Trump declares Jerusalem Israeli capital, obliterating US policy
President Donald Trump shattered decades of unwavering U.S. neutrality on Jerusalem Wednesday, declaring the sorely divided holy city as Israeli’s capital. Palestinians cried out in frustration saying he had destroyed already-fragile Mideast hopes for peace.
Defying dire, worldwide warnings, Trump insisted that after repeated peace failures it was past time for a new approach, starting with what he said was his decision merely based on reality to recognize Jerusalem as the seat of Israel’s government. He also said the United States would move its embassy from Tel Aviv to Jerusalem, though he set no timetable.
“We cannot solve our problems by making the same failed assumptions and repeating the same failed strategies of the past,” Trump said, brushing aside the appeals for caution from around the world.
Harsh objections came from a wide array of presidents and prime ministers. From the Middle East to Europe and beyond, leaders cautioned Trump that any sudden change on an issue as sensitive as Jerusalem not only risks blowing up the new Arab-Israeli peace initiative led by Trump’s son-in-law, Jared Kushner but could lead to fresh violence in the region.
Israel is the sole speakers in their praise of Trump, suggesting they would follow his lead.
Israelis and Palestinians reacted in starkly different terms. Prime Minister Benjamin Netanyahu hailed Trump’s announcement as an “important step toward peace,” and Israeli opposition leaders echoed his praise. But Palestinian President Mahmoud Abbas said Trump’s shift serves extremist groups that want religious war and signals U.S. withdrawal from being a peace mediator. Protesters in Gaza burned American and Israeli flags.
Trump’s declaration of Jerusalem as Israeli’s capital is a powerfully symbolic statement about a city that houses many of the world’s holiest sites. Trump cited several: the Western Wall that surrounded the Jews’ ancient Temple, the Stations of the Cross that depict Jesus along with his crucifixion path, the al-Aqsa Mosque where Muslims say their Prophet Muhammad ascended to heaven.
And there are significant ramifications over who should control the territory. The United States has never endorsed the Jewish state’s claim of sovereignty over any part of Jerusalem and has seen the city’s future as indelibly linked to the “deal of the century” between Israel and the Palestinians – one Trump believes he can reach. Beyond Kushner, Trump has dispatched other top emissaries to the region in recent months in hopes of advancing new negotiations.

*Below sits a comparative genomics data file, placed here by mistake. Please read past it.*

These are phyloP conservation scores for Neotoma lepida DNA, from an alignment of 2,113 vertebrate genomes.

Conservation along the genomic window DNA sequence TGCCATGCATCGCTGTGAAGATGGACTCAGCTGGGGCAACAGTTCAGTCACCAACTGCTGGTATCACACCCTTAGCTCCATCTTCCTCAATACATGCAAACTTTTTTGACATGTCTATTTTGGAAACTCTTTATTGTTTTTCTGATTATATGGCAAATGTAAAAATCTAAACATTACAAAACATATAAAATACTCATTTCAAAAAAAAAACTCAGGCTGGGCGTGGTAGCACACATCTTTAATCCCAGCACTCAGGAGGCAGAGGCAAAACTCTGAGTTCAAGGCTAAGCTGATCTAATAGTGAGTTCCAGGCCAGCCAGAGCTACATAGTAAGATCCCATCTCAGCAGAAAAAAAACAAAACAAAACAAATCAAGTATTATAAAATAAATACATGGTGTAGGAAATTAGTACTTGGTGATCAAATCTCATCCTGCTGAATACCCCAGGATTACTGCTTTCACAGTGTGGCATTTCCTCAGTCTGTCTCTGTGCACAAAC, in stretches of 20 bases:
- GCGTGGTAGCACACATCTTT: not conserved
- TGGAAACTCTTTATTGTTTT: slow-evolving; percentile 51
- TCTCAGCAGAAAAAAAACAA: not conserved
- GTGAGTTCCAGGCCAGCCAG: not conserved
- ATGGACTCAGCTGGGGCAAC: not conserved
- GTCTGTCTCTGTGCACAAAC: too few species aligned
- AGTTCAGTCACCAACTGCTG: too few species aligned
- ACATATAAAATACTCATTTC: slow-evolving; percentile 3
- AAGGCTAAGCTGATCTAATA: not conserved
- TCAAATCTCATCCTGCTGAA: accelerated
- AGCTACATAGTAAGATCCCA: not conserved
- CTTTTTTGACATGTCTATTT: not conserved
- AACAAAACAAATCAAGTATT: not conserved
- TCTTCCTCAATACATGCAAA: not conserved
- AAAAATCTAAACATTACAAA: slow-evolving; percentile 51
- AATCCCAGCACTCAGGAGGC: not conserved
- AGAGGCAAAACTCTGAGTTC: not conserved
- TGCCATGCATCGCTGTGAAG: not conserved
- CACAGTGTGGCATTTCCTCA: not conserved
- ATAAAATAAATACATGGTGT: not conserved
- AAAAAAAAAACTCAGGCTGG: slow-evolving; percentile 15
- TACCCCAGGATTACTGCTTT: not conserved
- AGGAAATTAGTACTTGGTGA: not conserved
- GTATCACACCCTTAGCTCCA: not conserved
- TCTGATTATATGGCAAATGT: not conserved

Trump said he wasn’t delivering any verdict about where an Israeli-Palestinian border should lie. Instead, he described his Jerusalem declaration as recognizing the reality that most of Israel’s government already operates from the city, and he suggested the U.S. ally should be rewarded for creating a thriving democracy where “people of all faiths are free to live and worship.”
“Today we finally acknowledge the obvious,” he said, emphasizing that he wouldn’t follow past presidents who tiptoed around Jerusalem out of diplomatic caution.
U.S. embassies and consulates around the world were put on high alert. Across the Middle East and Europe, they issued warnings to Americans to watch out for violent protests. In Jordan, home to a large Palestinian population, the U.S. said it would close its embassy to the public on Thursday and urged children of diplomats there to stay home from school.
For the first time, Trump did appear to endorse the concept of an independent Palestine existing alongside Israel. Even that idea seemed to be conditional, as he said he’d promote the “two-state solution” if both sides agreed. Netanyahu’s government is dominated by hardliners who oppose Palestinian independence.
Trump did not refer to signing a waiver that officially delays any move of the U.S. Embassy from Tel Aviv to Jerusalem, but the White House confirmed he signed the waiver Wednesday. It means there will be no embassy move for at least another six months. Establishing a Jerusalem embassy was a significant campaign promise of Trump’s and one that officials said he focused on in discussions with top advisers in recent weeks.
On Wednesday he focused on his directive to the State Department to begin a process of moving the embassy as required by U.S. law, however many years that might take. After his speech, he signed a proclamation to that effect. In Germany, Secretary of State Rex Tillerson said work would begin immediately to identify a site.
In making his decision, Trump overruled more cautious counsel from Tillerson and Defense Secretary James Mattis, who voiced concern about endangering U.S. diplomats and troops in Muslim countries, according to officials briefed on internal administration deliberations. Those officials were not authorized to discuss the matter publicly and spoke on condition of anonymity.
“There will, of course, be disagreement and dissent regarding this announcement — but we are confident that ultimately, as we work through these disagreements, we will arrive at a place of greater understanding and cooperation,” Trump said. He said he intends “to do everything in my power to help forge” a peace agreement.